Food Trucks Being Targeted By State Assembly

Anita Wong, CFJC Intern

I remember growing up in the Eastlake neighborhood of East Oakland and attending a local elementary school that had food carts doing their rounds every day after school. They offered a variety of cheap food items, including ice cream, popsicles, chips, and sodas and juices. My favorite snack I used to buy was corn on a stick slathered with butter and mayonnaise, rolled in grated parmesan cheese, and sprinkled with chili powder. It was also a very popular snack among my fellow classmates. Looking back, I now realize how unhealthy it was. The only healthy item offered was sliced fruit dusted with chili powder sold in quart-sized Ziploc bags.

California is now addressing diet-related illnesses by reducing access to unhealthy foods outside school grounds. Assembly Member Bill Monning introduced AB 1687 to the California Legislature on February 14, 2012 as a way to address the growing epidemic of obesity among school-aged children. According to the bill, mobile food vendors will be prohibited from being within a 1,500 ft. radius of elementary, junior high, and high school campuses between the hours of 6am to 6pm during school days once the bill is enacted. Monning stated that this bill is not intended to target gourmet food trucks, but rather, unhealthy mobile food vendors like the vendors that I remember from my elementary school years.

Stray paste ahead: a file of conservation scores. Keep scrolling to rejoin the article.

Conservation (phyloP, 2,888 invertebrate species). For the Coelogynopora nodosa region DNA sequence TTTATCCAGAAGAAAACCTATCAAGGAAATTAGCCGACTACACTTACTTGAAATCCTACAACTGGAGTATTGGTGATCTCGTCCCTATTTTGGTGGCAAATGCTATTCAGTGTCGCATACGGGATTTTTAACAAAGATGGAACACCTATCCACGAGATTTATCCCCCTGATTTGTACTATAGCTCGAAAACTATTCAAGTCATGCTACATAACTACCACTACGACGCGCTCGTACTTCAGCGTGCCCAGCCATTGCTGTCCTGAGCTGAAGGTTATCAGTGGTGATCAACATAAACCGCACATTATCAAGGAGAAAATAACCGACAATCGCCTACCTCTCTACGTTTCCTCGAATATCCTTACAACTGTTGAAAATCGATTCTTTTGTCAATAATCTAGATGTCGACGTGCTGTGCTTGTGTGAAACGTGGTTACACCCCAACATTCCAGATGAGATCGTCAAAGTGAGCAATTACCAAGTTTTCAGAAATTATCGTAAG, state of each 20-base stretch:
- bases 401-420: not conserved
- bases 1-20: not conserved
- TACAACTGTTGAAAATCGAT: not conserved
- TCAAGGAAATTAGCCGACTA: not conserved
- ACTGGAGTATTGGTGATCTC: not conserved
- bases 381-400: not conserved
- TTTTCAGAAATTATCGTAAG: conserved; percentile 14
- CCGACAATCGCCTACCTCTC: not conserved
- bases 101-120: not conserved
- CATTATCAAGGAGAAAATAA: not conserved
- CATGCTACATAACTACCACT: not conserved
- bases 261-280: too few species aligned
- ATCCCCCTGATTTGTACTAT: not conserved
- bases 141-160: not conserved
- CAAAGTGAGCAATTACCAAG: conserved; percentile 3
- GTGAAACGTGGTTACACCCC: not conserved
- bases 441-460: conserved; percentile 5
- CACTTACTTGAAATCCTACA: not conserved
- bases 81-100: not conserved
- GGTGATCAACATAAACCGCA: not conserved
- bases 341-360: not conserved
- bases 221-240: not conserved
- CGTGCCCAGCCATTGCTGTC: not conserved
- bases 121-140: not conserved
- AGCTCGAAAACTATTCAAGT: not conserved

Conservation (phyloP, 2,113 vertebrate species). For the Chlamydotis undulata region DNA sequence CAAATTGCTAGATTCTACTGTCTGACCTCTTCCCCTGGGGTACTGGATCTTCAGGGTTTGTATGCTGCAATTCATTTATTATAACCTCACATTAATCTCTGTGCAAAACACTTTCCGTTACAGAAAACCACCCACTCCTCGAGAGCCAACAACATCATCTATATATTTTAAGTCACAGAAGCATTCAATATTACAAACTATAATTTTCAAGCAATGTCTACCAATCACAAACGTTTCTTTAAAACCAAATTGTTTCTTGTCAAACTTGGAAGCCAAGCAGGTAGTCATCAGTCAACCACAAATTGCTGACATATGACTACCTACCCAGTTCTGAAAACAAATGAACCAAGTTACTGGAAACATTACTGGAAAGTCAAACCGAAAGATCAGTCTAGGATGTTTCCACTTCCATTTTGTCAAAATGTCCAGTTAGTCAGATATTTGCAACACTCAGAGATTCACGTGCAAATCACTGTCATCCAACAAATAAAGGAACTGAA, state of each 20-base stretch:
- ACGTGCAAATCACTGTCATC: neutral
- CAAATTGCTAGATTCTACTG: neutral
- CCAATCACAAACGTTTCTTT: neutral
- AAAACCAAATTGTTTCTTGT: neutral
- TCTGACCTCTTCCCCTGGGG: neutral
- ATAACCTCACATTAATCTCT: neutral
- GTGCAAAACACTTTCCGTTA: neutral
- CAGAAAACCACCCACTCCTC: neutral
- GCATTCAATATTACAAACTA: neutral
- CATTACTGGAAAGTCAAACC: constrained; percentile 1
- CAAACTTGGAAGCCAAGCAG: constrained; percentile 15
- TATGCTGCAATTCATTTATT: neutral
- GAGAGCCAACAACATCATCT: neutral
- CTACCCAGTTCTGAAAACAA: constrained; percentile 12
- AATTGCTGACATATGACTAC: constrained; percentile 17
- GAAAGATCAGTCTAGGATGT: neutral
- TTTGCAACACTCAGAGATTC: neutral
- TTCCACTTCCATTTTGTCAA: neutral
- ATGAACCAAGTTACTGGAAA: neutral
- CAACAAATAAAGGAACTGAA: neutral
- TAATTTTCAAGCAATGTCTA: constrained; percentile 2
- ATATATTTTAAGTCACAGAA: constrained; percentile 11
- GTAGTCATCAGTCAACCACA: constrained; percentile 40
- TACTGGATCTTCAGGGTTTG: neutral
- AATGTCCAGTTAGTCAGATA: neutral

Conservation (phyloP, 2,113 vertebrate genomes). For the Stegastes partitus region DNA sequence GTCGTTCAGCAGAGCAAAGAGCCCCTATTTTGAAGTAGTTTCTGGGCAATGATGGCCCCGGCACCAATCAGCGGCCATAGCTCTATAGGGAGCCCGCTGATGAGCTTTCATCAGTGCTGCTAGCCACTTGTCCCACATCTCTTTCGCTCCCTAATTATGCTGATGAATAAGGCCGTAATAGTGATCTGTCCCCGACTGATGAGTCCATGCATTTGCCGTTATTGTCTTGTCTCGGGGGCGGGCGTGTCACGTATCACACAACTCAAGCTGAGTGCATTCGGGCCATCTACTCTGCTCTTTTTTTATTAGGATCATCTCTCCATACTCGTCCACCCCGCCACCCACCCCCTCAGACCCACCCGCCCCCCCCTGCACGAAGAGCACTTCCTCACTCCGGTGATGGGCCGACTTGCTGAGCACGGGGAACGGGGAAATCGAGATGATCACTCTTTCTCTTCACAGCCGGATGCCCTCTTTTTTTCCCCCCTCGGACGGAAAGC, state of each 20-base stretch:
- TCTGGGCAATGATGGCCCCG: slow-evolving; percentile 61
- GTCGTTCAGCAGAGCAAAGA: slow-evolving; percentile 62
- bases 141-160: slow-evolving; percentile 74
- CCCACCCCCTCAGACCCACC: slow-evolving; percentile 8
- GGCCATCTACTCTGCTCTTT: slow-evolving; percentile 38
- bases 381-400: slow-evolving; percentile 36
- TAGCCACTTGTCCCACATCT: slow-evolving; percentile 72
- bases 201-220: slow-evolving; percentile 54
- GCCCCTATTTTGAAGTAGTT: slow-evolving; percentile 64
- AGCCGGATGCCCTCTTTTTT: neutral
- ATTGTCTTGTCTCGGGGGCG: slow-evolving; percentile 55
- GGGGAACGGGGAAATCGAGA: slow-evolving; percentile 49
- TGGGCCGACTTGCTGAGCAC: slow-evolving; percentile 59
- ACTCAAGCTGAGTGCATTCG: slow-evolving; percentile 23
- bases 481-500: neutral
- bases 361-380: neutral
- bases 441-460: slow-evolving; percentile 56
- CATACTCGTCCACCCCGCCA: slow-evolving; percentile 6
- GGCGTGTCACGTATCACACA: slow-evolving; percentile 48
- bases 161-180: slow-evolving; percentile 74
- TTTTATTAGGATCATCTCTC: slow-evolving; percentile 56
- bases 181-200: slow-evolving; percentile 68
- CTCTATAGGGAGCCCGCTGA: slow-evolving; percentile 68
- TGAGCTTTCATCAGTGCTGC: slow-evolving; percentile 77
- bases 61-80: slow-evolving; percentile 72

Though I appreciate Assembly Member Monning’s effort in addressing diet-related illness, I do not think this will result in significant change because the bill does not address the root of the problem. Children’s eating habits are highly influenced by social institutions including family, peers, and schools. It is the practices at home and school lunch programs that need to be improved. Schools in the Bay Area already offer more nutritious food options for children in their school lunch programs. For example, a few Oakland elementary schools like Esperanza Elementary and Fred T. Korematsu Discovery Academy have added vegetables and whole-grain foods into their school lunch menus. The next step is to incorporate nutrition education into the home and school curriculum in order to teach and enforce healthy eating habits and its benefits.

For more information regarding the bill, you can visit:

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CFJC promotes the basic human right to healthy food while advancing social, agricultural, environmental and economic justice. Through advocacy, organizing and education, we collaborate with community-based efforts to create a sustainable food supply. We envision a food system in which all activities, from farm to table, are equitable, healthful, regenerative and community-driven.

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